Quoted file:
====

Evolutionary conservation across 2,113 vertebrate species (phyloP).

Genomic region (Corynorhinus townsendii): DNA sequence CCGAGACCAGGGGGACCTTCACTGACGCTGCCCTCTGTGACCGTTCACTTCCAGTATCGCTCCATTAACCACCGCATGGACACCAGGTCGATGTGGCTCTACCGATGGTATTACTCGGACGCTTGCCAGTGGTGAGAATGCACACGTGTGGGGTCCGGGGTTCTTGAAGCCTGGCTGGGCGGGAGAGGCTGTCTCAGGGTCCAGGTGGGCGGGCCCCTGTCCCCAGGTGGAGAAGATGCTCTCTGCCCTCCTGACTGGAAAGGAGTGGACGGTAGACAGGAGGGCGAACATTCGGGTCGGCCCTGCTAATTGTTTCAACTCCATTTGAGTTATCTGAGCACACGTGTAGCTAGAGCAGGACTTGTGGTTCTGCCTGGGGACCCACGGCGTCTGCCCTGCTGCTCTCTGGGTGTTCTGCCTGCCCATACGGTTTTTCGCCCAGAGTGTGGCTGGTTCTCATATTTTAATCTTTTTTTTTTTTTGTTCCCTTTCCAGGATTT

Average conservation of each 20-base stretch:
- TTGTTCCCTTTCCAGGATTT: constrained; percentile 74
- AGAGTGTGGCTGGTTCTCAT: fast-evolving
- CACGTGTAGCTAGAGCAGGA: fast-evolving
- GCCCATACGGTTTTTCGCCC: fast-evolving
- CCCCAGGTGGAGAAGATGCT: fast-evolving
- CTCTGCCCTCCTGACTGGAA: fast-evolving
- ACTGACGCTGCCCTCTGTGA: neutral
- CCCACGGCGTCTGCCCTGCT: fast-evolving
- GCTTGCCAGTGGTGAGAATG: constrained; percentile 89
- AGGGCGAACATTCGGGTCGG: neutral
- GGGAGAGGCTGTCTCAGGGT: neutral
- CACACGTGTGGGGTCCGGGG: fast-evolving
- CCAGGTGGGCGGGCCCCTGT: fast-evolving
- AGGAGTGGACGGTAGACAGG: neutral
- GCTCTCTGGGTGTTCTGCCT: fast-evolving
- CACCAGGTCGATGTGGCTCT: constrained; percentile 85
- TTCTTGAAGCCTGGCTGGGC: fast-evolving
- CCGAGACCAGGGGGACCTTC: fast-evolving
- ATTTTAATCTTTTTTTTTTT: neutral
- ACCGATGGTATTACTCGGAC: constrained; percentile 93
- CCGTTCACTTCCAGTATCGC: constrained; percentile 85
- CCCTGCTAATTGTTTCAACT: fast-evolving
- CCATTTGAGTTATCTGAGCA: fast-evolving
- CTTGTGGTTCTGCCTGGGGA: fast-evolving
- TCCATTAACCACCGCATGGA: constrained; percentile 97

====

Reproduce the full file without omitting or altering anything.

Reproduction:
Evolutionary conservation across 2,113 vertebrate species (phyloP).

Genomic region (Corynorhinus townsendii): DNA sequence CCGAGACCAGGGGGACCTTCACTGACGCTGCCCTCTGTGACCGTTCACTTCCAGTATCGCTCCATTAACCACCGCATGGACACCAGGTCGATGTGGCTCTACCGATGGTATTACTCGGACGCTTGCCAGTGGTGAGAATGCACACGTGTGGGGTCCGGGGTTCTTGAAGCCTGGCTGGGCGGGAGAGGCTGTCTCAGGGTCCAGGTGGGCGGGCCCCTGTCCCCAGGTGGAGAAGATGCTCTCTGCCCTCCTGACTGGAAAGGAGTGGACGGTAGACAGGAGGGCGAACATTCGGGTCGGCCCTGCTAATTGTTTCAACTCCATTTGAGTTATCTGAGCACACGTGTAGCTAGAGCAGGACTTGTGGTTCTGCCTGGGGACCCACGGCGTCTGCCCTGCTGCTCTCTGGGTGTTCTGCCTGCCCATACGGTTTTTCGCCCAGAGTGTGGCTGGTTCTCATATTTTAATCTTTTTTTTTTTTTGTTCCCTTTCCAGGATTT

Average conservation of each 20-base stretch:
- TTGTTCCCTTTCCAGGATTT: constrained; percentile 74
- AGAGTGTGGCTGGTTCTCAT: fast-evolving
- CACGTGTAGCTAGAGCAGGA: fast-evolving
- GCCCATACGGTTTTTCGCCC: fast-evolving
- CCCCAGGTGGAGAAGATGCT: fast-evolving
- CTCTGCCCTCCTGACTGGAA: fast-evolving
- ACTGACGCTGCCCTCTGTGA: neutral
- CCCACGGCGTCTGCCCTGCT: fast-evolving
- GCTTGCCAGTGGTGAGAATG: constrained; percentile 89
- AGGGCGAACATTCGGGTCGG: neutral
- GGGAGAGGCTGTCTCAGGGT: neutral
- CACACGTGTGGGGTCCGGGG: fast-evolving
- CCAGGTGGGCGGGCCCCTGT: fast-evolving
- AGGAGTGGACGGTAGACAGG: neutral
- GCTCTCTGGGTGTTCTGCCT: fast-evolving
- CACCAGGTCGATGTGGCTCT: constrained; percentile 85
- TTCTTGAAGCCTGGCTGGGC: fast-evolving
- CCGAGACCAGGGGGACCTTC: fast-evolving
- ATTTTAATCTTTTTTTTTTT: neutral
- ACCGATGGTATTACTCGGAC: constrained; percentile 93
- CCGTTCACTTCCAGTATCGC: constrained; percentile 85
- CCCTGCTAATTGTTTCAACT: fast-evolving
- CCATTTGAGTTATCTGAGCA: fast-evolving
- CTTGTGGTTCTGCCTGGGGA: fast-evolving
- TCCATTAACCACCGCATGGA: constrained; percentile 97